- Search The Registry
- Teacher’s Forum
- Youth Programs
- About Us
- Creating Support
- My Account
Frank Silvera was born on this date in 1914. He was a Black actor.
He was born in Kingston, Jamaica, moved to the United States with his family, where he grew up and attended Boston Public Schools.
After graduation, Silvera moved to New York City, where he launched his career as an actor. He joined the American Negro Theatre in Harlem and got a part in the play, "Anna Lucasta" that played successfully on Broadway and in London. Silvera was present at the beginning of a new era for Blacks in American theatre. He worked with Ossie Davis, Alice Childress, Ruby Dee, Sidney Portier, Maxwell Granville, Hilda Simms, Harry Belafonte, Stanley Green, Claudia McNeil, Diana Sands, Louise Stubbs, Isabel Cooley, Gertrude Jeannette, and a host of others, who entered the new American theatre scene.
Due to his looks, his skill with language, and his ability to transcend color Silvera moved into the new elite inner circles of the leading American theatre groups, where he became an active member of the Actors' Studio of New York.
Almost no one in the audience realized that he was Black when he played the Italian father of characters portrayed by Ben Gazzara and Anthony Franciosa, in the Broadway hit play, "A Hatful Of Rain." Actress Shelley Winters knew, as did Harry Guardino and Steve McQueen, an understudy actor in the production. It had been rumored that Frank helped to save his job during a dispute backstage. Actors Marlon Brando, George C. Scott, Estelle Parsons, Geraldine Page, Lou Gilbert, Rip Torn, Paul Newman, Lonny Chapman, Lee Grant, Jimmy Dean, along with directors, Elia Kazan, Arthur Penn, Lee Strausberg, Anna Strausberg, and the vast majority of the Actors' Studio members, all knew very well that he was Black, but they either did not mention it or it did not matter.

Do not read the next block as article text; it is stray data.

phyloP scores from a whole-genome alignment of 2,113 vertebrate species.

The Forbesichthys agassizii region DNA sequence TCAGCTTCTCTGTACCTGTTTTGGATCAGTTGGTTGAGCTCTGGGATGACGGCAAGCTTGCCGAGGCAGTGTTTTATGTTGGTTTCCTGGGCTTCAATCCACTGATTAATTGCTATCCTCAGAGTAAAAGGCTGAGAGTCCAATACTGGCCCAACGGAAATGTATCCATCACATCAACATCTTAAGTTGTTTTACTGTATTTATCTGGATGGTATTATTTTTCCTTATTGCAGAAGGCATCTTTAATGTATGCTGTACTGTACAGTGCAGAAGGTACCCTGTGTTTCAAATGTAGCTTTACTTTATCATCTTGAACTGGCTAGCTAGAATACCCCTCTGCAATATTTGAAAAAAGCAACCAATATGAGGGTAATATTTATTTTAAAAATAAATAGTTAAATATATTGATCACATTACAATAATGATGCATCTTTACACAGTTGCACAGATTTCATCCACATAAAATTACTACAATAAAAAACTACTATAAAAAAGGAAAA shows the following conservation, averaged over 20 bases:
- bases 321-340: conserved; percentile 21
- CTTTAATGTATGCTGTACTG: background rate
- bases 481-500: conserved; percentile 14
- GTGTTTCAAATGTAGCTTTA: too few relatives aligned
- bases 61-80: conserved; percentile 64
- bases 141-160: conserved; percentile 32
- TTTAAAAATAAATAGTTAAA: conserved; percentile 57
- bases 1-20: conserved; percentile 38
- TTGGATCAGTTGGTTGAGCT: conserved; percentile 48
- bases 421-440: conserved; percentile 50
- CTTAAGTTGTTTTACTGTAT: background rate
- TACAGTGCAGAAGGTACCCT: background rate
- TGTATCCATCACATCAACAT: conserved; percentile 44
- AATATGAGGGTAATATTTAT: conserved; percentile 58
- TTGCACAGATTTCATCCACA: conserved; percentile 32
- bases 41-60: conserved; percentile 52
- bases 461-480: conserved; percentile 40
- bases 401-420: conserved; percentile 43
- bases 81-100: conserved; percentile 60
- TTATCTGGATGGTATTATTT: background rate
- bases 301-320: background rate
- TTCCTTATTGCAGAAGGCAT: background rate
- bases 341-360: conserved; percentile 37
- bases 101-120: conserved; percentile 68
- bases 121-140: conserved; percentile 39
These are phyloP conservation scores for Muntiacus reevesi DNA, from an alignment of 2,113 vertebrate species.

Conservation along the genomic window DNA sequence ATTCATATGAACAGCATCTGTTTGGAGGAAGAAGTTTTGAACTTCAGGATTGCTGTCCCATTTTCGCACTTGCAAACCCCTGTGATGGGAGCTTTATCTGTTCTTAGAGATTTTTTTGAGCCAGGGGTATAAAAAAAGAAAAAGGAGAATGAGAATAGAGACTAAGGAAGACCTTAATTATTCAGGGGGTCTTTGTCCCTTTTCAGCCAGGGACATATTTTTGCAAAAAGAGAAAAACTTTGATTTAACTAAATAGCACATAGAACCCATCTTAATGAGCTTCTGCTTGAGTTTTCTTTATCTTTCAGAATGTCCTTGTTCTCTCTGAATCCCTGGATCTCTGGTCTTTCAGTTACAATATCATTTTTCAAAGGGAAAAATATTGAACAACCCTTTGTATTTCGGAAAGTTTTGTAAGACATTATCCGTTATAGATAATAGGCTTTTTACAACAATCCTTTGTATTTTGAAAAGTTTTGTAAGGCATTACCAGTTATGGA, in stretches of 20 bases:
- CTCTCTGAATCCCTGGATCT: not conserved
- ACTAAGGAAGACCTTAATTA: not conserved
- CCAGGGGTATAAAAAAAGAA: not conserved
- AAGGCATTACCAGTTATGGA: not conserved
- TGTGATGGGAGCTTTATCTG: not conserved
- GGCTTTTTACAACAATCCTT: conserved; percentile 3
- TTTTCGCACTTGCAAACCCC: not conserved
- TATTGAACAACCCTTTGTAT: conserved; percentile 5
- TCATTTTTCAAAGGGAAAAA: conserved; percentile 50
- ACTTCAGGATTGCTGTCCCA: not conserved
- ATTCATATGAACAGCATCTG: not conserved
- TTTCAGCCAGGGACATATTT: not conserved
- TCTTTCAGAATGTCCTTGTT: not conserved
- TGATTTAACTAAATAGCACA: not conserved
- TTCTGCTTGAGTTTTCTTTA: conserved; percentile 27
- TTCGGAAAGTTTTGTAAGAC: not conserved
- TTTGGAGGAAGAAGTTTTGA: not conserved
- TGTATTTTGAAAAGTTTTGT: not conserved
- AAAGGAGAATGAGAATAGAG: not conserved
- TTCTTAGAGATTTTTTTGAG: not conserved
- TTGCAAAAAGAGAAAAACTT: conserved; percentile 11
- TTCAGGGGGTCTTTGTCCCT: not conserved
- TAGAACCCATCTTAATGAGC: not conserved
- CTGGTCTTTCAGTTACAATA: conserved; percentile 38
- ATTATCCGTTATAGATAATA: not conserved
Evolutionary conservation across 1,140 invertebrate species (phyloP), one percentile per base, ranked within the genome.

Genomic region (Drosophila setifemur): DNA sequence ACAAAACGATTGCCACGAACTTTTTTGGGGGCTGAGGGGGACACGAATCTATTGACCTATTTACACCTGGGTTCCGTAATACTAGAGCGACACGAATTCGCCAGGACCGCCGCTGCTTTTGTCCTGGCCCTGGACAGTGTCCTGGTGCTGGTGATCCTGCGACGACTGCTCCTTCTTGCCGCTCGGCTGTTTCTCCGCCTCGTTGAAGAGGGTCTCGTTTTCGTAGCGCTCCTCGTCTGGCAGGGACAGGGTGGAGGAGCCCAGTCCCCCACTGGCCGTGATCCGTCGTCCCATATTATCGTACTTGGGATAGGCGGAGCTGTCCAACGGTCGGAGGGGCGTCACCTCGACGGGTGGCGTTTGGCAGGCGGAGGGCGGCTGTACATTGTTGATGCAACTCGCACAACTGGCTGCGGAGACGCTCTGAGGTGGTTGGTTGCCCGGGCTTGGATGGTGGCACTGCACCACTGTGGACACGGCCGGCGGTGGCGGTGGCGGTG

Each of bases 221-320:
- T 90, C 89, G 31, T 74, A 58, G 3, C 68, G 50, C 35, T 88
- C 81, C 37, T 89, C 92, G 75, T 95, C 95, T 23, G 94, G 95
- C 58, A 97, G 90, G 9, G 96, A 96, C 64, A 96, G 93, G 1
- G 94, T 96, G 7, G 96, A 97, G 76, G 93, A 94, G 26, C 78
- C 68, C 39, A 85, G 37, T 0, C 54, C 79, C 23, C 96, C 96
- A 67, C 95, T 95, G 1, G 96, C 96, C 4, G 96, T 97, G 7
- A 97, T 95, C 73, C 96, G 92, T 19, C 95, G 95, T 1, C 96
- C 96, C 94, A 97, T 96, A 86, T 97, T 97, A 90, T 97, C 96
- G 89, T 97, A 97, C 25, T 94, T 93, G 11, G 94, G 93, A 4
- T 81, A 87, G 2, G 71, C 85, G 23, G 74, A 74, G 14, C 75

More important was that he could play practically, any role or character given to him. Silveras’ credits include Tennessee Williams’ Camino Real, James Baldwin's The Amen Comer, King Lear, and many others. He produced, directed, and was featured on television in the western series High Chaparral. During the 1960s, Silvera conducted acting workshops in the Coronet Theatre of La Cienega Boulevard in Hollywood and a Writers' Workshop at the Martinique Theatre, in New York.
In June 1970, Frank Silvera died in a strange accident at his house in Pasadena, CA. He was killed, according to the reports, while repairing the electric garbage disposal unit in his kitchen sink. Frank Silvera is buried in East Elmhurst, Queens, in New York.
Schomburg Center for Research in Black Culture
515 Malcolm X Boulevard
New York, NY 10037-1801